At the head of now disbanded Alcohol, Drug Abuse and Mental Health Administration (ADAMHA), psychiatrist Frederick Goodwin was the federal government's highest ranking psychiatrist and one of the world's leading biological psychiatrists. He was thrust into the hot lights of national media attention in early 1992 after he allegedly made remarks that compared inner city youth to monkeys who live in a jungle, and who just want to kill each other, have sex and reproduce. The statements in question were made at a February 11 meeting of the prestigious National Advisory Mental Health Council. One person in attendance, an African American government employee, was offended enough to phone the Washington Post.5
Ten days of escalating media debate and criticism ensued, at the end of which Goodwin issued an apology. On February 21, 1992 he said he had "learned all too painfully that the absence of malice or bad intentions does not excuse the insensitivity" of his comments, adding, "In an effort to shed light on the violence problem, I juxtaposed primate research to the problems in our cities in a careless way. I regret this insensitivity."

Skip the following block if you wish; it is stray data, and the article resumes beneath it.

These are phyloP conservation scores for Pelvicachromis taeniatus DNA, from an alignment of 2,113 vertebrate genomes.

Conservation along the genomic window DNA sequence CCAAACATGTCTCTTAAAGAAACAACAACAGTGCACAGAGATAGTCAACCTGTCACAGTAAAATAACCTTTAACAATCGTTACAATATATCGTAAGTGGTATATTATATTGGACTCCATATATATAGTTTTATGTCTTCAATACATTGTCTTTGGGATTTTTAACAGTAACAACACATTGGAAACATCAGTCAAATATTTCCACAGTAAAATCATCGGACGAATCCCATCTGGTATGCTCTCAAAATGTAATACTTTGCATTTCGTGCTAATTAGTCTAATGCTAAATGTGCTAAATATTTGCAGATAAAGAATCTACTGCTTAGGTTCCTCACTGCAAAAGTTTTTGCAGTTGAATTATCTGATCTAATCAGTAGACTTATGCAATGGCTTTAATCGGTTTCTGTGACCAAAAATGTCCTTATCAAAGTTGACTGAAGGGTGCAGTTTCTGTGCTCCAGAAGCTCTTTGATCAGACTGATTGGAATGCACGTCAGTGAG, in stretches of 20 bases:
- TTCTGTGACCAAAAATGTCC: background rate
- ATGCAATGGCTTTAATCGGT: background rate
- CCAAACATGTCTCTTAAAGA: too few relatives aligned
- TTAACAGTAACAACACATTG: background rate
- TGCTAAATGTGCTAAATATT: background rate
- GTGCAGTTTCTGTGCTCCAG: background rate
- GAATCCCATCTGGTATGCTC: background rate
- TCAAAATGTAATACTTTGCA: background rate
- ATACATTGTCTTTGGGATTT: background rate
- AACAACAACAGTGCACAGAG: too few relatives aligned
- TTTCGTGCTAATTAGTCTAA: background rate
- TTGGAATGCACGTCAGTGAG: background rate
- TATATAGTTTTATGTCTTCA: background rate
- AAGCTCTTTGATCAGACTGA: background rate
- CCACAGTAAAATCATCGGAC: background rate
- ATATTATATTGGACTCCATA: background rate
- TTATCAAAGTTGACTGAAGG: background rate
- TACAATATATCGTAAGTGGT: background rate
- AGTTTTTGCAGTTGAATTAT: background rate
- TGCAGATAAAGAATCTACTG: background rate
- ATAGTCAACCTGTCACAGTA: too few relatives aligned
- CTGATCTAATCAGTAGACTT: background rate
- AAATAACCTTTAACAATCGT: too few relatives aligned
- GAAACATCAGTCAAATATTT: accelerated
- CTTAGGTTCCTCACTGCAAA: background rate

Media controversy continued, but as yet no one had seen the actual transcript of Goodwin's speech to the National Advisory Mental Health Council. Meanwhile, Goodwin resigned as head of ADAMHA; but Louis Sullivan immediately appointed him to a post he was already scheduled to assume, director of the National Institute of Mental Health (NIMH). Goodwin remained well-placed to lead the violence initiative.
The media coverage of Goodwin's apparently racist remarks was considerable, and Congressman John Conyers, chairman of the Congressional Black Caucus, demanded Goodwin's resignation. But then Conyers came under fire from the Wall Street Journal in a March 9 editorial titled "The Speech Police." The Washington Post followed with an editorial on March 21, "The Fred Goodwin Case," stating that an otherwise great scientist and psychiatrist had made an unfortunate slip. The newspaper commented, "this is the political high season. When the going got tough, Dr. Fred Goodwin was out."
DISCOVERING THE SECOND VIOLENCE INITIATIVE